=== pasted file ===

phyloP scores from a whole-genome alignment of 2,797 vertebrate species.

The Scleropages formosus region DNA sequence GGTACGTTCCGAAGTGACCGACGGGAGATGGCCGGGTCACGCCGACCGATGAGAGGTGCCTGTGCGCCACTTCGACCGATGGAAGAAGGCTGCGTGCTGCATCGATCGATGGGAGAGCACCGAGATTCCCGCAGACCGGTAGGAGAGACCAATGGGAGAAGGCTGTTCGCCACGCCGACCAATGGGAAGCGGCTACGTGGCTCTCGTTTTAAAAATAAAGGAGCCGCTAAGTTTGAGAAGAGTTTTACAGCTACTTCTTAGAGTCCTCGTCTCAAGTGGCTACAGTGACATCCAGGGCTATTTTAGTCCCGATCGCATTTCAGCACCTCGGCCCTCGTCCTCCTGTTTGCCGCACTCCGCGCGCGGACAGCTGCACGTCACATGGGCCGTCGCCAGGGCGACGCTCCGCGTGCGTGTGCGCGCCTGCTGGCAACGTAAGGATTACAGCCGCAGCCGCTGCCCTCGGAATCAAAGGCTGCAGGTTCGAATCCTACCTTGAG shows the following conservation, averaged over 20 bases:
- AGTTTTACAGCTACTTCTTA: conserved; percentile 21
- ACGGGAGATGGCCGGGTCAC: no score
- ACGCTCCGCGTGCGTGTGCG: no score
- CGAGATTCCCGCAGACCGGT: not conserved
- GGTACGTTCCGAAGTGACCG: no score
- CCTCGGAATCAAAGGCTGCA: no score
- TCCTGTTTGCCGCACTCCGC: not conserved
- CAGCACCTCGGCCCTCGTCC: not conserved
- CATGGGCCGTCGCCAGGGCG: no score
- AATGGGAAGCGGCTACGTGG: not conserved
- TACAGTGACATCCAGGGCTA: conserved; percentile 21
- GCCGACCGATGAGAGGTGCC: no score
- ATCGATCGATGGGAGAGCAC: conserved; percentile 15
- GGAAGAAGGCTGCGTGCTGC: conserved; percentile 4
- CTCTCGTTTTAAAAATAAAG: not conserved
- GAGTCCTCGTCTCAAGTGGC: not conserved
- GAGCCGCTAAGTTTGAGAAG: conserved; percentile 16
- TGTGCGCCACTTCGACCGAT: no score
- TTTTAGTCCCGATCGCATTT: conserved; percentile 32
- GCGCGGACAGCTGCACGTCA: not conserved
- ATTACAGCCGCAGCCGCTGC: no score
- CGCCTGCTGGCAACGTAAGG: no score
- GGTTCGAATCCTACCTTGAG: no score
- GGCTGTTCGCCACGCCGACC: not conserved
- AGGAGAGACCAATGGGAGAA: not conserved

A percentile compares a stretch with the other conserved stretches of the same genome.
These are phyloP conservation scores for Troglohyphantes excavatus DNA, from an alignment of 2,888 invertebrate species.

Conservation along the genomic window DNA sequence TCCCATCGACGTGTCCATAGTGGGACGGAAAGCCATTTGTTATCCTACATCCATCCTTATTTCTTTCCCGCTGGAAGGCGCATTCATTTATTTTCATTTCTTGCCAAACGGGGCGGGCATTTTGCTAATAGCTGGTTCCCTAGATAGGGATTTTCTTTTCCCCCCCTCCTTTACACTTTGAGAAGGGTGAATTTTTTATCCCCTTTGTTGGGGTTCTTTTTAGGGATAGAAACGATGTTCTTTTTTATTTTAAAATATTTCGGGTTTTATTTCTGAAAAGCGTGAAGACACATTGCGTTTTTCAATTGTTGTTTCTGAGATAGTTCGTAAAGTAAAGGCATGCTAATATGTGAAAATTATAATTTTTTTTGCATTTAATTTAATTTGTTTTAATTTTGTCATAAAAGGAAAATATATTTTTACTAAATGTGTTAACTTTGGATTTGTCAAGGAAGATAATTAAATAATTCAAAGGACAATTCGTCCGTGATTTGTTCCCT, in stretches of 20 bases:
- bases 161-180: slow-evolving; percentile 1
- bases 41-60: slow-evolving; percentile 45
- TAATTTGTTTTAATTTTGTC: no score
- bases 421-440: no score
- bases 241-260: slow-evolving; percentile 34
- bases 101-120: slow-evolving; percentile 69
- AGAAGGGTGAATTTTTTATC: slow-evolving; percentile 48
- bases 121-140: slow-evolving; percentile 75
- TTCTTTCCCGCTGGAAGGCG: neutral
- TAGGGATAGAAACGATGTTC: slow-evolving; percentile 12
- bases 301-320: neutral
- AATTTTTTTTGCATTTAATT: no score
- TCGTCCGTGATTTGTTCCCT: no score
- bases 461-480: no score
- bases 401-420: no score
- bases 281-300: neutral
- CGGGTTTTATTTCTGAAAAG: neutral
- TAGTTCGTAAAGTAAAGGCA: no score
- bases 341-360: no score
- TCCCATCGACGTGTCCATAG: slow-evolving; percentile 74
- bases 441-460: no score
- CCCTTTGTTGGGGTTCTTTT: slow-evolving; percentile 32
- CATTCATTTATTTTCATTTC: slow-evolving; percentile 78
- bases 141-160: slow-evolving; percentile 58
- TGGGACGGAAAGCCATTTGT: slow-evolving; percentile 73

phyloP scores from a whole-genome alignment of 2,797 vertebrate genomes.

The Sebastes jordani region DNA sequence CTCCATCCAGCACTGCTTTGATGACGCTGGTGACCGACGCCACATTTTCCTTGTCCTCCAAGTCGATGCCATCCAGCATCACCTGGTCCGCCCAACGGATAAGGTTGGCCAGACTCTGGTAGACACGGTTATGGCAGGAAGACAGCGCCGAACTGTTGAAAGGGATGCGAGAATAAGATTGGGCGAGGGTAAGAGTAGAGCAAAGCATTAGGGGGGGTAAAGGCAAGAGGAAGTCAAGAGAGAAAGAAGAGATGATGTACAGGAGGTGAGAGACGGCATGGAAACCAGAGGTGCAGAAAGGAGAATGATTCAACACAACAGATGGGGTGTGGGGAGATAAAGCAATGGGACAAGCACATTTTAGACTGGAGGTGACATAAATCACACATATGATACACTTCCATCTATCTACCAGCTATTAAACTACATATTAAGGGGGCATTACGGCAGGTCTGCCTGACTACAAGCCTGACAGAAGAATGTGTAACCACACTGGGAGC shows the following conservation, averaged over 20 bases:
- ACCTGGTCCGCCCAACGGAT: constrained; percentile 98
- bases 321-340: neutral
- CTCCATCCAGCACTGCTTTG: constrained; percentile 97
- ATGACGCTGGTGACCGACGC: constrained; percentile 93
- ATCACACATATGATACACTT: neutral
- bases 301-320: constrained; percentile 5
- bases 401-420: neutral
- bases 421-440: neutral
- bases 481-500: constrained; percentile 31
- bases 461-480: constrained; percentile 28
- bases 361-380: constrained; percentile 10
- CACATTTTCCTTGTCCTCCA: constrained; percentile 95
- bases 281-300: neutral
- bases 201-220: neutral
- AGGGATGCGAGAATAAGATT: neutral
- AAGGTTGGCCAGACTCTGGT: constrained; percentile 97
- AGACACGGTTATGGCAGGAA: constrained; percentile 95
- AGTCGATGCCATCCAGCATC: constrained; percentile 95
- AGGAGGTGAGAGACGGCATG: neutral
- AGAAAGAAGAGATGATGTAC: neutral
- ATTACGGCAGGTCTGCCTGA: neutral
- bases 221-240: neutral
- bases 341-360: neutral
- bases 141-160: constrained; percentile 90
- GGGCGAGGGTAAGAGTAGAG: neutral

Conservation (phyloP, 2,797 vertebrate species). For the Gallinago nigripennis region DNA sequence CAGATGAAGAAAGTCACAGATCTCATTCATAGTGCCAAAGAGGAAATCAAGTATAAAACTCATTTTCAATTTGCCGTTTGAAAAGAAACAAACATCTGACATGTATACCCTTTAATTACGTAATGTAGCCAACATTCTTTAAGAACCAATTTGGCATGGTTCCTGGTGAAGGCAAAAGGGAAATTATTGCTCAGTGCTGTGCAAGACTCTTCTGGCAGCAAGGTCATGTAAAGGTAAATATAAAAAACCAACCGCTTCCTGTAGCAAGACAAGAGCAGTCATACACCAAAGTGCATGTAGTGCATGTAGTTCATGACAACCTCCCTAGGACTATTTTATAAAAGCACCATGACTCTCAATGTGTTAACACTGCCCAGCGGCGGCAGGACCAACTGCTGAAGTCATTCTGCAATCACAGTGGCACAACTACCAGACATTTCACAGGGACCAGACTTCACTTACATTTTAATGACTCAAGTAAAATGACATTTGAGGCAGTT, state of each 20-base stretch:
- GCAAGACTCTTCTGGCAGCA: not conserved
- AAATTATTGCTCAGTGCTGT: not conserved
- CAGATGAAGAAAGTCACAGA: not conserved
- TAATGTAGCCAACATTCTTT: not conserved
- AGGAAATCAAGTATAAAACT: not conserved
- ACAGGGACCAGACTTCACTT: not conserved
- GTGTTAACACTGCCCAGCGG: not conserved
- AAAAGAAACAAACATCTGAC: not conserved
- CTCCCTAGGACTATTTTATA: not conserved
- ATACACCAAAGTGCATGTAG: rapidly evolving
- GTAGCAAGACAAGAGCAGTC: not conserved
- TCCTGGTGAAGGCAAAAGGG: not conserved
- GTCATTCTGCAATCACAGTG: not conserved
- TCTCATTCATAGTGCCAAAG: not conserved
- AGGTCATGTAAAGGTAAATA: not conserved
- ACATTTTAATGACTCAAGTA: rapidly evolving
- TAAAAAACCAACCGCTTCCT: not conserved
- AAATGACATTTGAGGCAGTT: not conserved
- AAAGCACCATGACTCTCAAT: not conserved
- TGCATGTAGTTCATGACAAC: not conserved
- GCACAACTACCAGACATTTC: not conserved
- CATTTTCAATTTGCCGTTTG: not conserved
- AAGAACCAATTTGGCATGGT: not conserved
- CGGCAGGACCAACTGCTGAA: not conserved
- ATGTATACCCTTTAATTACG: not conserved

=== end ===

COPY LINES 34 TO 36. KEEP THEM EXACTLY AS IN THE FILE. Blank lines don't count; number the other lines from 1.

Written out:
- bases 421-440: no score
- bases 241-260: slow-evolving; percentile 34
- bases 101-120: slow-evolving; percentile 69